The deal, which is expected to close in the first half of 2014, will cost Akamai about US$370 million in cash plus the assumption of outstanding unvested options to purchase Prolexic stock.
“By acquiring Prolexic, Akamai aims to extend its optimization and security solutions to protect all enterprise IP applications across the Web and data center,” Akamai spokesperson Jeff Young told the E-Commerce Times.
“The acquisition of Prolexic is a key step towards accelerating the growth of Akamai’s security business, and also an important step forward as part of our mission to optimize and secure the delivery of all online content and business applications,” he added.
What’s in It for Akamai
Akamai is a content delivery network provider. A CDN consists of a distributed system of servers in multiple data centers across the Internet whose purpose is to serve up content to end users with high availability and high performance.
The DDoS space “will remain a highly competitive area … [and] is also a quickly developing space, and we need to be positioned to provide the security solutions of tomorrow as well as those of today,” Akamai’s Young said. “We anticipate that Prolexic’s full data center protection for any application, together with its significant security operations expertise, will help us do just that.”
It’s likely that Akamai is really buying customers, suggested Matthew Prince, cofounder and CEO at CloudFlare.
“The customer base is the most valuable piece here,” Prince told the E-Commerce Times. “Akamai’s ideal customer is a media company concerned about performance — and to a lesser extent, security — while Prolexic’s customers have been traditionally more security-focused from the beginning.”
Prolexic’s technology is designed to be turned on when customers have a problem, and then turned back off again, while Akamai’s technology is always-on, but “there isn’t a lot technically that Prolexic could do that Akamai couldn’t, so I don’t think there’s a big technological win here,” Prince continued.
DDoS Attacks Keep Coming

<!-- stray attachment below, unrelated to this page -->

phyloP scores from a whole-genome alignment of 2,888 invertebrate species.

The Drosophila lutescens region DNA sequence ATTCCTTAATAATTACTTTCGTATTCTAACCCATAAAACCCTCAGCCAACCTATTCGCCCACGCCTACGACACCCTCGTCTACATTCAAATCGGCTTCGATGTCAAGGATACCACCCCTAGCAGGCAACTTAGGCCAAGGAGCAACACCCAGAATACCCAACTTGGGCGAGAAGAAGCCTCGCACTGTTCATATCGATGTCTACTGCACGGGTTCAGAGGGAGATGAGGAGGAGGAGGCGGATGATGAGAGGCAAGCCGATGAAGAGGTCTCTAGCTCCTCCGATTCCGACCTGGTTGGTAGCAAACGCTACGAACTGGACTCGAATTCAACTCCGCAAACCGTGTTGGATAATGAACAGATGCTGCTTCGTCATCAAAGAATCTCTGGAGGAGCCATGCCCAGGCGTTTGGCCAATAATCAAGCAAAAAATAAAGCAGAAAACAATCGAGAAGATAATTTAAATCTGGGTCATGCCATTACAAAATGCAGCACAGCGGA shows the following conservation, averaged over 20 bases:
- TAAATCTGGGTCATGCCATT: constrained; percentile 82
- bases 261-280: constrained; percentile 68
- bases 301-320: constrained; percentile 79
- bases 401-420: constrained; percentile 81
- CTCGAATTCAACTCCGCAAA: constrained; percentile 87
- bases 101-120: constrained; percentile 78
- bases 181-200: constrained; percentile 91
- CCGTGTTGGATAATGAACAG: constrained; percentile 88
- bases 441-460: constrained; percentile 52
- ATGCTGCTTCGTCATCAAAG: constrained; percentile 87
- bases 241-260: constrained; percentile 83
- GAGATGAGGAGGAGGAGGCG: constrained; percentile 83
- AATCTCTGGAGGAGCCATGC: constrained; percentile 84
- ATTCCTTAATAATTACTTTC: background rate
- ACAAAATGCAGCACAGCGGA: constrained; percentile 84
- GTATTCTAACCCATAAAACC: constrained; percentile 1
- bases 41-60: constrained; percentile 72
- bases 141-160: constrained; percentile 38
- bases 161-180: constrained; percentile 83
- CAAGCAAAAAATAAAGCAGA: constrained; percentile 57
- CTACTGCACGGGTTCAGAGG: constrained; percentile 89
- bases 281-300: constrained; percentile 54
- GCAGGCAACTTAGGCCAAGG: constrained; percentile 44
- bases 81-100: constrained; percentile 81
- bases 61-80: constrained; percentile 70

The number of large DDoS attacks is growing. As of October 2013, the number of attacks that exceeded 20 Gbps was more than 4.5 times the total number of such attacks in 2012, based on statistics from Arbor Networks.
In March, CyberBunker launched a massive DDoS attack against Spamhaus; in April, the website of Bitcoin exchange Mt. Gox was taken out for four hours by a DDoS attack; and in August, Chinese websites with the “.cn” domain extension were taken out by two massive DDoS attacks.
“We expect that the DDoS space will remain a highly competitive area, with offerings from ISPs, MSSPs (managed security service providers), hardware providers, and cloud service providers all competing for the same IT dollars,” Akamai’s Young said. “It is also a quickly developing space, and we need to be positioned to provide the security solutions of tomorrow as well as those of today.”
Akamai “has made recent efforts to get into the security space to provide a number of different security services, and that’s been growing fairly quickly for them, but it’s not what they’re known for,” remarked CloudFlare’s Prince.
DDoS Fighters Red of Tooth and Claw
The market for DDoS protection will consolidate “fairly quickly behind a limited number of providers” that will offer a suite of services, predicted CloudFlare’s Prince.
“That’s what we’ve been providing all along,” Prince said. “Amazon has been acquiring companies to do this and, over time, Google will be sucked into this, not because it’s a big business opportunity for them but because they’ll see it as a strategic threat.”
Ultimately, the companies that have the largest networks with the most presence that can quickly adapt and react will win out, Prince suggested.
Akamai is purchasing Prolexic; Amazon is expanding now; and Google “is trying to repurpose its legacy networks,” Prince said. CloudFlare will massively expand its network throughout 2014.